The bare-faced sharing that Brooks engages in is still rare on social media. Despite the burgeoning rise of self-acceptance rhetoric online, you’re still hard-pressed to find many social media stars showing off cysts or breakouts. Even people with adoring fans aren’t quite ready to ditch the filter.

“I’m guilty [of it], too,” says Brooks. “I use filters, but I really try not to do it all the time because it's sad. Why do I feel like I need to change my face for this photo?” According to a 2021 survey, 62% of U.S. Gen Zers use filters on social media, and 23% do so to drastically alter their appearance. Brooks points out the danger of this habit succinctly, saying “You feel the joy of liking what [you look like], but it makes you even sadder whenever you realize, ‘Oh, I don't look like that at all.’”

Before becoming a content creator, Brooks was a dancer who had set her sights on pageants and modeling, both industries which presented their own set of self-esteem-crushing expectations. “Looking at [my]self [through] beauty standards at such a young age, it was frustrating because I wanted to look a certain way. I wanted my skin to be a certain way and it just wasn't.” Brooks spent three years on and off the aforementioned Accutane, from the ripe ages of 15 to 18.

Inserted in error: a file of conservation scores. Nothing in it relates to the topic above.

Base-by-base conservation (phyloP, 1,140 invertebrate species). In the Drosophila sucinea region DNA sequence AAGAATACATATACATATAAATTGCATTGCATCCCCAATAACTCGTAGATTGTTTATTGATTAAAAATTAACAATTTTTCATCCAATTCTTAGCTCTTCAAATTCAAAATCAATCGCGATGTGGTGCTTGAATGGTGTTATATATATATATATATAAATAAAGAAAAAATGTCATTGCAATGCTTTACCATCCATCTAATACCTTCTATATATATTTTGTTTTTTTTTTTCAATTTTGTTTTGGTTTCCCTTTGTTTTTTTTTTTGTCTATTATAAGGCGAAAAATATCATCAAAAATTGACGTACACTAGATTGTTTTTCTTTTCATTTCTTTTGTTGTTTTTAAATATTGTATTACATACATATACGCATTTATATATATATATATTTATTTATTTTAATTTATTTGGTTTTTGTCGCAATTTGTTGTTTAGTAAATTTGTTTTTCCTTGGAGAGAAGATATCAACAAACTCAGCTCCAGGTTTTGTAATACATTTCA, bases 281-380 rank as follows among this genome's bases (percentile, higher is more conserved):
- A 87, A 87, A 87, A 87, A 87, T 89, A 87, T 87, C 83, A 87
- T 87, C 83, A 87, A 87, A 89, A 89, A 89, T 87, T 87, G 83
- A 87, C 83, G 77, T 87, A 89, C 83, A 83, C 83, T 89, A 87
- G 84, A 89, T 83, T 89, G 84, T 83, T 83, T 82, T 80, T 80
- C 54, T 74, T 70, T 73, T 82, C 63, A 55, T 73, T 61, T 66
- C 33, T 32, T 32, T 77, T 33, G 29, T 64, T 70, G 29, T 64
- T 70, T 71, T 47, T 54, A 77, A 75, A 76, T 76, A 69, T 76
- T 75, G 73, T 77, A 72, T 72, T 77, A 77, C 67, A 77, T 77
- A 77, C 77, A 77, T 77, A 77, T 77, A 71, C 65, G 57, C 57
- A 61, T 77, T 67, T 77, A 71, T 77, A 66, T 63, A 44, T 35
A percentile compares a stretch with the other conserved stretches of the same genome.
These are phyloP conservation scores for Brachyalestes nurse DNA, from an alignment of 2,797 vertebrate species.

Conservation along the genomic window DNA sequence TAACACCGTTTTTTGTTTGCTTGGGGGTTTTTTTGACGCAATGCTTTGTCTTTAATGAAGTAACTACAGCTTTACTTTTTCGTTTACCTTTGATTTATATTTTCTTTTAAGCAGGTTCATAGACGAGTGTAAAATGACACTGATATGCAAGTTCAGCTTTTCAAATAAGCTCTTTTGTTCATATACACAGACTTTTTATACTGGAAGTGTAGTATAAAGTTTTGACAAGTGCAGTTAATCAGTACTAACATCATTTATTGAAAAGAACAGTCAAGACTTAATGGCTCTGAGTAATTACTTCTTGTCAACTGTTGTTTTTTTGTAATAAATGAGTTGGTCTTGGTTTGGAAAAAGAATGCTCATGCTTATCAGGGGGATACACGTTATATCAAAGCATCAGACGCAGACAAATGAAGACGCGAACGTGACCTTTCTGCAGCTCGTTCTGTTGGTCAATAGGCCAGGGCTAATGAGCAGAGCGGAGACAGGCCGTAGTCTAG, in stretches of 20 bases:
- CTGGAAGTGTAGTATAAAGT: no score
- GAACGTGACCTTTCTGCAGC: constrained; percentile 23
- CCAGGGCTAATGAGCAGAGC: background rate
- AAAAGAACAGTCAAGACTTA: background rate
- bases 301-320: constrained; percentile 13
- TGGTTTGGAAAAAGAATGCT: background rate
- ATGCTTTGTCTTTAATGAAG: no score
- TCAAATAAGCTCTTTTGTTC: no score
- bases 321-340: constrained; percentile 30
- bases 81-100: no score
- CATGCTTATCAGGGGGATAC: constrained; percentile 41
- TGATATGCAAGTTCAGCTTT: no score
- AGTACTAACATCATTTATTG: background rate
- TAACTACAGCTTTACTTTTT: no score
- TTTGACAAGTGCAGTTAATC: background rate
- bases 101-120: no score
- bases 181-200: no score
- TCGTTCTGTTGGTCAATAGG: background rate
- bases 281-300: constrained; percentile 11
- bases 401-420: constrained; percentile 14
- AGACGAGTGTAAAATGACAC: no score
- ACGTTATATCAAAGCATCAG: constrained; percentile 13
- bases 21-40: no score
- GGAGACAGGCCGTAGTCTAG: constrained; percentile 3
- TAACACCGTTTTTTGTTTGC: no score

Like many people who take the drug, Brooks didn’t have an easy time. “It increases depression and anxiety a lot. You get nosebleeds. It was a lot,” she says. “And I'm not saying [my mental hospital stay] was because of Accutane, but it definitely did not help me at the time.”

An erstwhile psych ward teen myself, I wonder how being hospitalized affected Brooks’ relationship with her skin. “When I was trying to grow into someone that was more mentally healthy, I felt like I looked better,” she says. “Taking a step back from myself and taking a step back, in general, made everything a lot better because when I was focused on how I was feeling internally, I wasn't focused on what I looked like externally.”

It’s something she had to work at, especially considering the serious impact previous pageant experiences had on Brooks’ self-image. When she was 16, she says, “I had a judge at a pageant spend his whole interview portion talking to me about how I should ‘better my skin.’”

That wasn’t the only time an adult man involved in pageants brought up the condition of her complexion. She tells me the story of competing at nationals at the Miss Teen USA competition in 2019, after being crowned Miss Louisiana Teen. On the night she arrived, she exfoliated her skin so aggressively that she broke out in a rash. “I had scrubbed my face too hard,” she said. “So, I decided to not wear makeup.”

Brooks was the only girl in the country who competed bare-faced in the pageant that year. It was an act of defiance, in a way, of prioritizing herself over others’ perceptions of her. “I'm really happy that I showed myself that kind of respect,” she says. But not everyone felt that way. “A director, the night after I competed, walked up to me,” she says, “and he basically said I didn't look good the entire week, and I didn't present myself [well] because I didn't wear any makeup.”